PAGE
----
2. An arrangement as claimed in claim 1 wherein at least one circuit interconnection description element has at least one indirect assignment (with) description block containing a Pascal language type "with" statement with respect to a fifth component array for thereto assigning a description for thereupon processing this fifth array by the processing means on the basis that any pin without an associated specified component in the circuit interconnection description is contained within said fifth array.
3. An arrangement as claimed in claim 1 or 2 wherein said circuit interconnection description further contains at least one element in the form of a sixth array of equally named pins of any component to be connected to an associated common point in the electrical circuit.
4. An arrangement as claimed in claims 1 or 2, wherein said entering comprises a declaration of all components and named signals by listing them and assigning signal names to the pins thereof prior to activating said processing means for processing the circuit description.
5. An arrangement as claimed in claims 1 or 2, in which the processing means are controlled for executing a predetermined instruction to replace a first description by a second description wherever the first description occurs.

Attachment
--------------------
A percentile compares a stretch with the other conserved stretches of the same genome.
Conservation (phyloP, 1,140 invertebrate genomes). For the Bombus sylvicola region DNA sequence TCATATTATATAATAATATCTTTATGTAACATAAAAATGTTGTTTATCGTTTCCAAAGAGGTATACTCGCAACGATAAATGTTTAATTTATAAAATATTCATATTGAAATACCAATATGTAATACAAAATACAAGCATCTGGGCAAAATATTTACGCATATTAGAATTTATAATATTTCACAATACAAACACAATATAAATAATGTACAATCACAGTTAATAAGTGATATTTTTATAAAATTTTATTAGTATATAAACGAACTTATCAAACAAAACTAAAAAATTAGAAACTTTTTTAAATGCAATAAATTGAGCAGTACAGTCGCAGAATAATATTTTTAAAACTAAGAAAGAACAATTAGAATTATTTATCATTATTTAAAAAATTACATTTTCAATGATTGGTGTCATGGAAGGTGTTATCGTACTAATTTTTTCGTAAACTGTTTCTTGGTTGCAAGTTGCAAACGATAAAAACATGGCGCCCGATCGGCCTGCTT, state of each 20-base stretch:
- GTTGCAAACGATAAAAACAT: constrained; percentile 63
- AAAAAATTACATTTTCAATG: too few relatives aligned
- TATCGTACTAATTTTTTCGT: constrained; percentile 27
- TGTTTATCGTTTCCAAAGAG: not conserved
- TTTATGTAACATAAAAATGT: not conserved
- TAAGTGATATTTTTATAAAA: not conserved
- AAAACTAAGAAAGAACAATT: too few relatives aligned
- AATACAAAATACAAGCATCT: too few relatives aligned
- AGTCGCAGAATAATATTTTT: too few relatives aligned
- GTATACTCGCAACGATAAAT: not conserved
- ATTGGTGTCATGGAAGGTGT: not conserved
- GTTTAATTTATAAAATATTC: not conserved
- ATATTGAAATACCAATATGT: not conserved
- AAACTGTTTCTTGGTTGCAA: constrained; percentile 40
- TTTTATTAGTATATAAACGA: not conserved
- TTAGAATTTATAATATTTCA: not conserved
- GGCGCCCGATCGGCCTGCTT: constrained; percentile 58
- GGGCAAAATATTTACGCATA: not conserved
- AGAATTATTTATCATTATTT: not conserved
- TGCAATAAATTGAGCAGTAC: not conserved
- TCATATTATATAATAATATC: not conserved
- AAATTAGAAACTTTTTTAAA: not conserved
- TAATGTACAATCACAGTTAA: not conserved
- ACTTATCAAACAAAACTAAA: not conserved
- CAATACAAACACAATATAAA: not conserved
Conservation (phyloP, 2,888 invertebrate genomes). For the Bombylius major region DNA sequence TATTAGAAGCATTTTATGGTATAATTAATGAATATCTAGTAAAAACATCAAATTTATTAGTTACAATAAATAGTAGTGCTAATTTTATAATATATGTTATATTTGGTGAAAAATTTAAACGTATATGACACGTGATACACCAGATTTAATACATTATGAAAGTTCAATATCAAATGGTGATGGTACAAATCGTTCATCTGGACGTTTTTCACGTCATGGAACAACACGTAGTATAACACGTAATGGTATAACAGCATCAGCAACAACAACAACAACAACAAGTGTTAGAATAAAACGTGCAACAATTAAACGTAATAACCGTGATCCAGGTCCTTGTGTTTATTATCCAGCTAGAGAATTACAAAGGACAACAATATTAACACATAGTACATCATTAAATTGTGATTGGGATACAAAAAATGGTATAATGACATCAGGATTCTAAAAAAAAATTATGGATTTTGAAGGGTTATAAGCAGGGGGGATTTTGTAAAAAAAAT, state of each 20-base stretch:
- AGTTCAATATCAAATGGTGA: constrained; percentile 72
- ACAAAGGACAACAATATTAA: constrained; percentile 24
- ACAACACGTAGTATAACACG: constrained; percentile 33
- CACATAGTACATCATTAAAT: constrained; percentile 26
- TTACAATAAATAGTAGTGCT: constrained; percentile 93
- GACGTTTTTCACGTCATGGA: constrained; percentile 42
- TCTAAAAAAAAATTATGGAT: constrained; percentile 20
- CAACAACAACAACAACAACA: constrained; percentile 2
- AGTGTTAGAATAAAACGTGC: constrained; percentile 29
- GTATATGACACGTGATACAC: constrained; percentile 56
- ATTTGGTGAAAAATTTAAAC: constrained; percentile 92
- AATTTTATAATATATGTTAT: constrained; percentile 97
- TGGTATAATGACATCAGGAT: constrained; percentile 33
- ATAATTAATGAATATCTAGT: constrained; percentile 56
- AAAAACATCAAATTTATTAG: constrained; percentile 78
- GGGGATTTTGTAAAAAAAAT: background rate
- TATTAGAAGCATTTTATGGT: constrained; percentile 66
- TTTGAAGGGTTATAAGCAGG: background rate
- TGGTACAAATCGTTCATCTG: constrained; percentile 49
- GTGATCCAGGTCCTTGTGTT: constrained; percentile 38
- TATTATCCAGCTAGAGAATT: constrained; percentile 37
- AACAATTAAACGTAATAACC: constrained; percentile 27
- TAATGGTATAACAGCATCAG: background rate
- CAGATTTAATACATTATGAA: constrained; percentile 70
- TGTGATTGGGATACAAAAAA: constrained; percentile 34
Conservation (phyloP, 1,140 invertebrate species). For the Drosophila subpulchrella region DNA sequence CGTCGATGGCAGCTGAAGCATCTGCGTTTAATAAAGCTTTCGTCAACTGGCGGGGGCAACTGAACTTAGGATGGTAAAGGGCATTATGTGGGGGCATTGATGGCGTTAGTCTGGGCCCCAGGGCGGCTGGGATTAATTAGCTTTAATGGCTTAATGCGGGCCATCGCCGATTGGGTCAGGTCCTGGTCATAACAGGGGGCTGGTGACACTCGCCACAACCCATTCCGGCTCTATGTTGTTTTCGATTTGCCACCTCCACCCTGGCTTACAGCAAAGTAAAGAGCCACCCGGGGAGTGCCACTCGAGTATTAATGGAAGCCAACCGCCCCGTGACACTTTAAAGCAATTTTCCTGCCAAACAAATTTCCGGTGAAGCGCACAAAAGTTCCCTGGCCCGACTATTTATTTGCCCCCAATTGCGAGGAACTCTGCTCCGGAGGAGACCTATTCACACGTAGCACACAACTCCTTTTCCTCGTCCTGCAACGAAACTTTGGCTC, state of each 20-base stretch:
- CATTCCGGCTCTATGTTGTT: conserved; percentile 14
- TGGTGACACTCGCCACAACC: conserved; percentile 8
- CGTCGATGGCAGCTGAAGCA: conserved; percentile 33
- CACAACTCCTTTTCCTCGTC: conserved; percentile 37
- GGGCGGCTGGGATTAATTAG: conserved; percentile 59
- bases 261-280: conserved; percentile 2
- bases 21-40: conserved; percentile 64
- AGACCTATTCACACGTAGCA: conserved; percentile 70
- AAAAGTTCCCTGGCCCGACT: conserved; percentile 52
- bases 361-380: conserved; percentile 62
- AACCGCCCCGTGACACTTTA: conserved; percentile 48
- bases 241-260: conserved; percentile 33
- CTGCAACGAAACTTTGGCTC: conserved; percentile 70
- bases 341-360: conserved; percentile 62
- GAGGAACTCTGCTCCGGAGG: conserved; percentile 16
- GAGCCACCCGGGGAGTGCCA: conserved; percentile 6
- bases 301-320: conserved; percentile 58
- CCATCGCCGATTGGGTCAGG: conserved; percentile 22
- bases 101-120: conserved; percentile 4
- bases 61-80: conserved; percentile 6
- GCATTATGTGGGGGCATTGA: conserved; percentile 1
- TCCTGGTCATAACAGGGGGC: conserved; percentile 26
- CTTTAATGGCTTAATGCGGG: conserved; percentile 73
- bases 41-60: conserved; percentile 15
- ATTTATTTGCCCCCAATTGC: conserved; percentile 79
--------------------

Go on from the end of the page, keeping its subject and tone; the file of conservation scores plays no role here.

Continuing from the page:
6. An arrangement as claimed in claims 1 or 2 in which the processing means are operative for under control of a second predetermined instruction inserting the contents of a specified file at a predetermined position within the program.
7. An arrangement as claimed in claims 1 or 2, wherein said output means are visualising output means.
8. A method of generating component interconnection lists for an electrical circuit in the form of an individual component pin to individual component pin instruction comprising forming a circuit interconnection description of the form
X[a:b].A[c:d], Y[e:f].B[g:h];
where
X and Y are component pin function descriptions,
A and B are component names,
a, b, c, d, e, f, g, and h are integers or letters which may take any value provided that the difference between a and b is equal to the difference between e and f unless either of those differences is equal to zero in which case the other may take any value,
and the comma represents "is connected to";
forming a list of components used and a description of those components; storing a library of standard component descriptions; and processing the circuit description and selected component descriptions from the library to produce an interconnection list in the form of an individual component pin to individual component pin connection.